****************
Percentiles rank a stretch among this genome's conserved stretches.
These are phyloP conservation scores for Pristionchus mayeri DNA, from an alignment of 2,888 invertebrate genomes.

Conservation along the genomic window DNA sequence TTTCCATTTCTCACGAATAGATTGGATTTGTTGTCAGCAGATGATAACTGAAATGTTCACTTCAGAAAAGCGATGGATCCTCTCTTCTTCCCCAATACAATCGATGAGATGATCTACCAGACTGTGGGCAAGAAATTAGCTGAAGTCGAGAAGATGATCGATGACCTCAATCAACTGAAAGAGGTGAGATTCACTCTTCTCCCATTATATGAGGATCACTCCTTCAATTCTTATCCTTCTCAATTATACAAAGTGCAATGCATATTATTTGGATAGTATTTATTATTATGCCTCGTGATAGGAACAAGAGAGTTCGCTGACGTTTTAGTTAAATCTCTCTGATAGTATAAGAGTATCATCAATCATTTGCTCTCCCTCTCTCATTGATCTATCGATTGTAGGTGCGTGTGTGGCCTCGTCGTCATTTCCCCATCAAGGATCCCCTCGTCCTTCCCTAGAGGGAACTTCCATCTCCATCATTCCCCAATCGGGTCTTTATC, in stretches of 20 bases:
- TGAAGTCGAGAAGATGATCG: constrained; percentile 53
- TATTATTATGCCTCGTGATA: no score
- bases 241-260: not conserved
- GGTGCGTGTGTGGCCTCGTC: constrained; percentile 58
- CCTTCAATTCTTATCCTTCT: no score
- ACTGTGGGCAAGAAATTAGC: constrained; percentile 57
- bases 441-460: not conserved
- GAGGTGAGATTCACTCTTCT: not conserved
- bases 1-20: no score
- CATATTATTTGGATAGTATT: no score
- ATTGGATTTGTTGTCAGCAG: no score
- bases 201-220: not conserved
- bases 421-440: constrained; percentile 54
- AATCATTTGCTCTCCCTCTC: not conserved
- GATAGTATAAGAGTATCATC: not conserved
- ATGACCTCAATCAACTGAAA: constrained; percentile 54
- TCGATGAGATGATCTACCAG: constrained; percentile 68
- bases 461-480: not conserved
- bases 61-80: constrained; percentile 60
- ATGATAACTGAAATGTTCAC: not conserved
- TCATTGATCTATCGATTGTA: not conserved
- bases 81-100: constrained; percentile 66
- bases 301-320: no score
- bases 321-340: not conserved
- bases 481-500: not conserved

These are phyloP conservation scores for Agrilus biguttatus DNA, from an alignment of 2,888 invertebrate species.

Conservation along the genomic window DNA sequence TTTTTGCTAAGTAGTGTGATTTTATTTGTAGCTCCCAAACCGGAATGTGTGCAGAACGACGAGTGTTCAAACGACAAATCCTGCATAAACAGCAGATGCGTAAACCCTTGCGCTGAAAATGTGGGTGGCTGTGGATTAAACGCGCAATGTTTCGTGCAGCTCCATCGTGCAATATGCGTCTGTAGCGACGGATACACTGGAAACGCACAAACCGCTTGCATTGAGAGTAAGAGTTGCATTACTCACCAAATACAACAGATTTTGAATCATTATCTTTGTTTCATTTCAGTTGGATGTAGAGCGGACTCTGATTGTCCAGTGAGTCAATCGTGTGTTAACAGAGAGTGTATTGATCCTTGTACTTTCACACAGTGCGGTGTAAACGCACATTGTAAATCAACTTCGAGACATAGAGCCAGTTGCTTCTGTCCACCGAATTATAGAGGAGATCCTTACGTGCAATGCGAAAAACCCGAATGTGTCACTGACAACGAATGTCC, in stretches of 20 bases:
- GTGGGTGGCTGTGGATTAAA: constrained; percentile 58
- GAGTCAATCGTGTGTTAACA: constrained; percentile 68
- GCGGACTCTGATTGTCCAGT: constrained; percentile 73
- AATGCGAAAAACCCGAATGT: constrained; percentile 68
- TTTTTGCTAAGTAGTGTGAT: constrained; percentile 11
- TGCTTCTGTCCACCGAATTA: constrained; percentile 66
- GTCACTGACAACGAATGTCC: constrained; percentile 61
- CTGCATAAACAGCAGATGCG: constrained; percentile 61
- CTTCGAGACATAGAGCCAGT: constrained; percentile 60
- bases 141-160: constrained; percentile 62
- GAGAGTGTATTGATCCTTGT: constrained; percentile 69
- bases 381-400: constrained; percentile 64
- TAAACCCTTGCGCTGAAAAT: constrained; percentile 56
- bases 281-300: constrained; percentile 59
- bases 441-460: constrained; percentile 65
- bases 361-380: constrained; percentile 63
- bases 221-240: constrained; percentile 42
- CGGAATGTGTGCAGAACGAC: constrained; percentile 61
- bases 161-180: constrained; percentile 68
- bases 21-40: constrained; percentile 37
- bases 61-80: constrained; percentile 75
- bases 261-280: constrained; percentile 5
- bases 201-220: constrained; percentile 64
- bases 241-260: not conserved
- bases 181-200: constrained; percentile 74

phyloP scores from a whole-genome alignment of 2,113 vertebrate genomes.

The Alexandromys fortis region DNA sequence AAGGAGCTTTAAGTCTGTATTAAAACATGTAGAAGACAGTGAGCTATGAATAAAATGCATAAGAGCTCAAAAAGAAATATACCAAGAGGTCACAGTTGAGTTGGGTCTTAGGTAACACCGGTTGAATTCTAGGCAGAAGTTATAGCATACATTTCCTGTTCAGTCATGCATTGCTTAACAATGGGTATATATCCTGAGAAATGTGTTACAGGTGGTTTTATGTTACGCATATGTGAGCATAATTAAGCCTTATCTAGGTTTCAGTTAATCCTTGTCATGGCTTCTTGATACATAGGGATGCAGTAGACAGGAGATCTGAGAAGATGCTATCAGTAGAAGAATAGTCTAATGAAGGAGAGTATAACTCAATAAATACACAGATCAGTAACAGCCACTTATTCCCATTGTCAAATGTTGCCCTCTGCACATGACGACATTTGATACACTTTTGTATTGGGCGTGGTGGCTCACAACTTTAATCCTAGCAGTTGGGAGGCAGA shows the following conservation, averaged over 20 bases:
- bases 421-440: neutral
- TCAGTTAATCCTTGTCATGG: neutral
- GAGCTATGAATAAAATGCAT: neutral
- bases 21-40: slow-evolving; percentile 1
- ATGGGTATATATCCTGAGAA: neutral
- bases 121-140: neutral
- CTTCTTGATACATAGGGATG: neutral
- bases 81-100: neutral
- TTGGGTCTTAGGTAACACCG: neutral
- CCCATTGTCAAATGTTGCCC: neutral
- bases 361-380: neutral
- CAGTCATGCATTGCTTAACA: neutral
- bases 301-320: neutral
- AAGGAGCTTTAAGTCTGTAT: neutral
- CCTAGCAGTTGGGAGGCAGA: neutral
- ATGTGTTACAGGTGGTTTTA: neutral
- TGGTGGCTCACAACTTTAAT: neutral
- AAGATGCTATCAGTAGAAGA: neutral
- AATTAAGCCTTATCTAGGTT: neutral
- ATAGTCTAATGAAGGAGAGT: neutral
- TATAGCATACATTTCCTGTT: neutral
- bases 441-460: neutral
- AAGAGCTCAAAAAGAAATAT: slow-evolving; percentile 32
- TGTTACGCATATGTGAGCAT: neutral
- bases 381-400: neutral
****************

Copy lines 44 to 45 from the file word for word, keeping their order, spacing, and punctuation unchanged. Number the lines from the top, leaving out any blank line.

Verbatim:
- bases 281-300: constrained; percentile 59
- bases 441-460: constrained; percentile 65